The two most obvious recent examples are Grey Gardens in 2009 and Behind the Candelabra in 2013 — the latter you’ll remember was actually eligible at the BAFTAs where Matt Damon scored a Best Supporting Actor nomination. Could they really have pushed Barrymore, Lange, Douglas, or Damon to a nomination? But those races remain much too recent, and have in themselves sparked the type of discussion in their respective comment threads that inspired me to take this detour as we focus on Oscar these weeks. And so, I went as far back as I could find a viable Oscar player which coincidentally features two also-ran nominees from this year.

More after the jump

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Monday
Nov102014

Stockholm Film Festival: Turkey's Oscar Entry Soars

Glenn has been attending the 25th Stockholm Film Festival as a member of the FIPRESCI jury. Here he is to discuss Turkey’s 2014 Oscar submission, Winter Sleep.


There’s a moment over an hour into Nuri Bilge Ceylan’s Winter Sleep where two of the main characters finally strip away the societal niceties that their relatively comfortable existences requires of them and they reveal their true feelings about one another. Some might suggest that the scene, fraught with simmering tension and explosive drama, comes too late in the picture – it effectively kicks off the second act – and that Ceylan’s film could have easily had 20 or 30 minutes shaved from its runtime. I wouldn’t argue that these people are wrong; at 196 minutes, Winter Sleep is the one percent of film lengths of 2014 (only Lav Diaz’s Norte is a longer new release if I am remembering correctly). Still, I found the majority of Ceylan’s Palme d’Or winner to be thoroughly engaging and surprisingly scintillating given its subject matter.

The plot of Winter Sleep sounds like a parody. Perhaps a sketch from Saturday Night Light making fun of Upper West Side noddies who’ll go and watch three hours of subtitles. Or maybe it’s a Woody Allen gag. Either way, there’s no getting around the fact that Winter Sleep is about a man, a former actor and now the writer of a rather pompous newspaper column and owner of a sleepy hotel in the Anatolian hills, and several of his acquaintances discussing ethics and morals. There is his younger wife who has grown increasingly attached to a local group raising funds for the community, his sister with an alcoholic ex, a best friend, a tenant who’s late on his rent check, and various constituents that he has decided he lords over due to his wealth and status. ...more after the jump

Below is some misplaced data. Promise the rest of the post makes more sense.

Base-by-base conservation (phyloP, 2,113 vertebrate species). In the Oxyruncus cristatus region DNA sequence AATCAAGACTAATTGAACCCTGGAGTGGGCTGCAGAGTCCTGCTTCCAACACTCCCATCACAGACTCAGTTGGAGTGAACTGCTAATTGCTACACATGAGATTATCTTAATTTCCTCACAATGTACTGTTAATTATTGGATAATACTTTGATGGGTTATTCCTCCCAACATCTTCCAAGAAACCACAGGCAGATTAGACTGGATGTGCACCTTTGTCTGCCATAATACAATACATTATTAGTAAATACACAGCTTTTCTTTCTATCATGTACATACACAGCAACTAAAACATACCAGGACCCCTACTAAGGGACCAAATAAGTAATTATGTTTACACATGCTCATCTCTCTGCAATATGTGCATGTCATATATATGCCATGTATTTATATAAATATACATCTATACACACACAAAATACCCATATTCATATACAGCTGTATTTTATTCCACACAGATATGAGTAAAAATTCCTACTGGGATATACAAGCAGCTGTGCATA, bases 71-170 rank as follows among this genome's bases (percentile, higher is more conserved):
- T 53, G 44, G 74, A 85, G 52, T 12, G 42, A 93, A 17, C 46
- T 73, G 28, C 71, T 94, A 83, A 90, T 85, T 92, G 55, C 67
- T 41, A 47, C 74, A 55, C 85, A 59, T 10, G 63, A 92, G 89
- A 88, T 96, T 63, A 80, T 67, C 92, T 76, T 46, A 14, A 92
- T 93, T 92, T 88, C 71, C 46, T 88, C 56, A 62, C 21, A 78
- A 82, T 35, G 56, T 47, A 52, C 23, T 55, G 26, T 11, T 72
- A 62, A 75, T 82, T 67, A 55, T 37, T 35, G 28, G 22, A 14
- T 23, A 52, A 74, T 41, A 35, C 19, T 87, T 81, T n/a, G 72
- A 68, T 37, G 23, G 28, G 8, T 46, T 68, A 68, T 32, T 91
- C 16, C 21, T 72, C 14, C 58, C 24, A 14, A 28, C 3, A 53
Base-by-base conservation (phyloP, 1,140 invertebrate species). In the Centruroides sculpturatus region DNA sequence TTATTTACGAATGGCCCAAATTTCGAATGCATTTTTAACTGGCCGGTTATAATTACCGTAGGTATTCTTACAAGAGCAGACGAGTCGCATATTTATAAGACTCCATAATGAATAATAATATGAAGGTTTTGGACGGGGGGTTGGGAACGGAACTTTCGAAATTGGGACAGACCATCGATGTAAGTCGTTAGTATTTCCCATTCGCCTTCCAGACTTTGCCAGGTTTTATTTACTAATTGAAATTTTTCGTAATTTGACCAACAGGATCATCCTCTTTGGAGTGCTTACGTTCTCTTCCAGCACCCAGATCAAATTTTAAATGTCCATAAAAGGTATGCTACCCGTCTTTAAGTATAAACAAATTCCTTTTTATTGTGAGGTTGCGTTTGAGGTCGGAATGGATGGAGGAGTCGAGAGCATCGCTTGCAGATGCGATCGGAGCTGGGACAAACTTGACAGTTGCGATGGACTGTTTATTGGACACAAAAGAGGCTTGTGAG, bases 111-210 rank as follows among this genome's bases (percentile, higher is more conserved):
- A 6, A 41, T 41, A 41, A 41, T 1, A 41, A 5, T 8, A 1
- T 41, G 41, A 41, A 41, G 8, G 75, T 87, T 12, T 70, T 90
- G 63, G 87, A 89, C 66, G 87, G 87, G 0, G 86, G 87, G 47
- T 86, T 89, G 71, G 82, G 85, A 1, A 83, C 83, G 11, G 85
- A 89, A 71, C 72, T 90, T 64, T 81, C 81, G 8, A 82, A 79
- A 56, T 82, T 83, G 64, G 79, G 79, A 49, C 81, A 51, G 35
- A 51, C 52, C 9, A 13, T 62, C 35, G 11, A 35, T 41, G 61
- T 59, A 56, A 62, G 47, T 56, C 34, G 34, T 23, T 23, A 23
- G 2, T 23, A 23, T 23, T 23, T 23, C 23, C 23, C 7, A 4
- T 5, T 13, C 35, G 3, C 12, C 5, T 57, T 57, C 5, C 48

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Friday
Nov072014

The Honoraries: Harry Belafonte and the Music of 'Beat Street'

In "The Honoraries" we're looking at the careers of this year's Honorary Oscar recipients (O'Hara, Miyazaki, Carriere) and the Jean Hersholt winner (Belafonte). Here's Glenn on a Belafonte hip-hop musical gem…

Harry Belafonte brought hip-hop culture to the world with Beat Street. This rather unassuming musical from 1984, made in the shadow of Style Wars and Wild Style, might not strike you as an important film, but it very much is for the way it influenced a lifestyle and popularized it around the globe. Belafonte was a producer on the film as well as the soundtrack (the first film to ever release two soundtracks – I have part one on vinyl!) and his influence shows. His time-tested ability to spin niche into cultural touchstones is yet again on display with this, the first mainstream film to focus on hip-hop, graffiti art and breakdancing into a hit. Giving the under-heard voice of the youth an audience.

I also just happen to think it is a wildly entertaining film, and the kind of which we rarely get.